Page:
The Best Ice-Cream and Gelato in Sydney

Updated 2 weeks ago


Gelato and ice-cream are both made by mixing milk, sugar and cream (and sometimes, eggs) until smooth, but they’re not quite the same thing. Ice-cream contains ten to 25 per cent fat. It’s churned quickly to incorporate more air, then served relatively cold. The aim here is superior richness and a full, creamy mouthfeel.

Gelato is more of a vehicle for highlighting the fresh fruits and nuts it’s flavoured with. The denser Italian treat is churned more slowly than ice cream, and contains less air and fat (five to 10 per cent). It’s also served warmer, bringing those added flavours to the fore.

On a hot day, we don't really mind which one's on offer, so long as it's made with care, using high-quality milk and fresh ingredients. All the places on this list do that, and most also leave out the preservatives, stabilisers and artificial colours usually found at the supermarket, too.

  • No pre-made bases, no paste flavouring from cans. Everything at this classic Italian gelateria is made from scratch – besides the Jersey milk, whole nuts and fresh fruit. Take a seat on the wooden benches and enjoy a scoop with an espresso to the cool jazz soundtrack. Also in Glebe and Penrith.

  • Top chefs including Quay’s Peter Gilmore and Nomad’s Jacqui Challinor rate Rivareno’s gelato as their favourite in town. We can’t blame them. At every one of its gelaterias in Europe and Sydney (there are now four and counting), flavours including pistachio and lemon are made in-house on the day they’re sold.

  • Cow & Moon was crowned the world's best gelateria back in 2014, even beating out the Italian competition. It’s still one of Sydney's best – and most popular – spots for gelato. The 26 flavours are made on-site and include a great selection of dairy-free (and occasionally boozy) options.

  • With locations all over the country (and one in Hong Kong), Sydney-born Messina is the definition of a runaway success. Despite the scale, the flavours, quality of ingredients and attention to detail have, if anything, improved over the years. It even uses milk from its own dedicated Jersey farm in rural Victoria.

  • A fun, contemporary take on a traditional Italian gelateria. Seasonally inspired, preservative-free recipes are the bottom line here, and a scoop of the fior de latte is a must. Its Bondi location is positioned right across from the beach.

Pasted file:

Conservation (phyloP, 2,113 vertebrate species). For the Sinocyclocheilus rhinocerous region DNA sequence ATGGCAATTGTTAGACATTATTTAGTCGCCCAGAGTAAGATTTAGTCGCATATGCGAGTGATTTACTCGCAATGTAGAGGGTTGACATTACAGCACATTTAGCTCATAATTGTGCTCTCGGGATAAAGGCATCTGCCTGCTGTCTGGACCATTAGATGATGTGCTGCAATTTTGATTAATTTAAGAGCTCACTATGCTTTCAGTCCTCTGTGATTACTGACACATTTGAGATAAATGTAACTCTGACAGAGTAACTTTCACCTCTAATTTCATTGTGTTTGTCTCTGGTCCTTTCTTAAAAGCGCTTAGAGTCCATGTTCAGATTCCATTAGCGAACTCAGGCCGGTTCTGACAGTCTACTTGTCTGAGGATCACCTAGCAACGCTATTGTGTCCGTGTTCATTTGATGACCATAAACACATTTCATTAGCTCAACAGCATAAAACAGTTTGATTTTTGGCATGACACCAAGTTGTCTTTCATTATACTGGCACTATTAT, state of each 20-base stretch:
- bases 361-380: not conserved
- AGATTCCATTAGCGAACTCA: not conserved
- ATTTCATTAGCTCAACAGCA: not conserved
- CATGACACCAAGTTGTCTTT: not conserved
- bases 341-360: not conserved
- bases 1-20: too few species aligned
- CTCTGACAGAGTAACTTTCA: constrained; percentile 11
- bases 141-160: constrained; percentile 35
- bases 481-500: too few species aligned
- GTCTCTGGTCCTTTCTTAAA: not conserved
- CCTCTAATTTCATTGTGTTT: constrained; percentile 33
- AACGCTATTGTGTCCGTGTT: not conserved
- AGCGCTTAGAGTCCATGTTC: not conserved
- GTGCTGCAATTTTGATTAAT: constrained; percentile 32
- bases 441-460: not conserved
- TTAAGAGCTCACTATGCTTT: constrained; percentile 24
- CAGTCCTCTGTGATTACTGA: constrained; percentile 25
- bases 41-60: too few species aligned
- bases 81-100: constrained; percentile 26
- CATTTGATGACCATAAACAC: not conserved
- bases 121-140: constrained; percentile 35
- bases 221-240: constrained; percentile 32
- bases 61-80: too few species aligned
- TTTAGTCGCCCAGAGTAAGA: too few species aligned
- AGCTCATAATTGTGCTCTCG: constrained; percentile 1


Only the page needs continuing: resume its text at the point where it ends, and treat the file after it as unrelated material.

• Popcorn miso caramel. Yuzu peach pavlova. Hong Kong milk tea. These aren't flavours you'll find at any old Sydney gelateria. But this tiny spot isn't your average. Artisan gelato maker Terrence Seeto has worked in some of Sydney's best kitchens, and his penchant for flavour, texture and colour is on show here.

  • An old-school Italian gelateria by a Bar Italia veteran. This place uses an antique machine to churn out its seasonal gelatos and sorbettos, which means batches are usually small – but they’re incredibly fresh and don’t last long. Biscotti and cakes are also on the menu.

  • A sleek gelateria and espresso bar that loves to push the envelope with its flavours. While pesto doesn't instantly come to mind when you think of gelato, a scoop of the signature blue vanilla is a must. It's traditionally flavoured but – coloured blue with butterfly pea flowers.

  • Western Sydney’s best gelateria happens to live inside a sprawling shopping centre. Its 40-plus flavours are churned daily using seasonal ingredients, with past highlights such as New York cheesecake to a vegan-friendly, sugar-free hazelnut.

  • The crowds gathered outside Hakiki every night of the week go for one thing: sweet and stretchy Turkish ice-cream made to a traditional recipe. If not, it has to be the baklava and strong coffee, served till late.

  • A Sicilian cafe and gelateria focused on tradition rather than innovation. It’s all about the classics here – expect quintessential Italian flavours such as hazelnut, coffee, lemon and vanilla. It’s also one of the only spots around serving zesty, Sicilian-style lemon granita.

  • Gondola is the passion project of two Venetian gelato-makers. So naturally their place is a love letter to Venice, from the red-and-white gondola uniforms to the paddles used to churn the gelato. A machine from 1927 – the only one of its kind in Sydney – is the real star of the show.

  • As well as serving stellar Italian seafood dishes, Ormeggio makes all its gelato in-house. The short selection of flavours is served with indulgent additions: peanut brittle with the yoghurt flavour, and meringue with the lemon sorbet.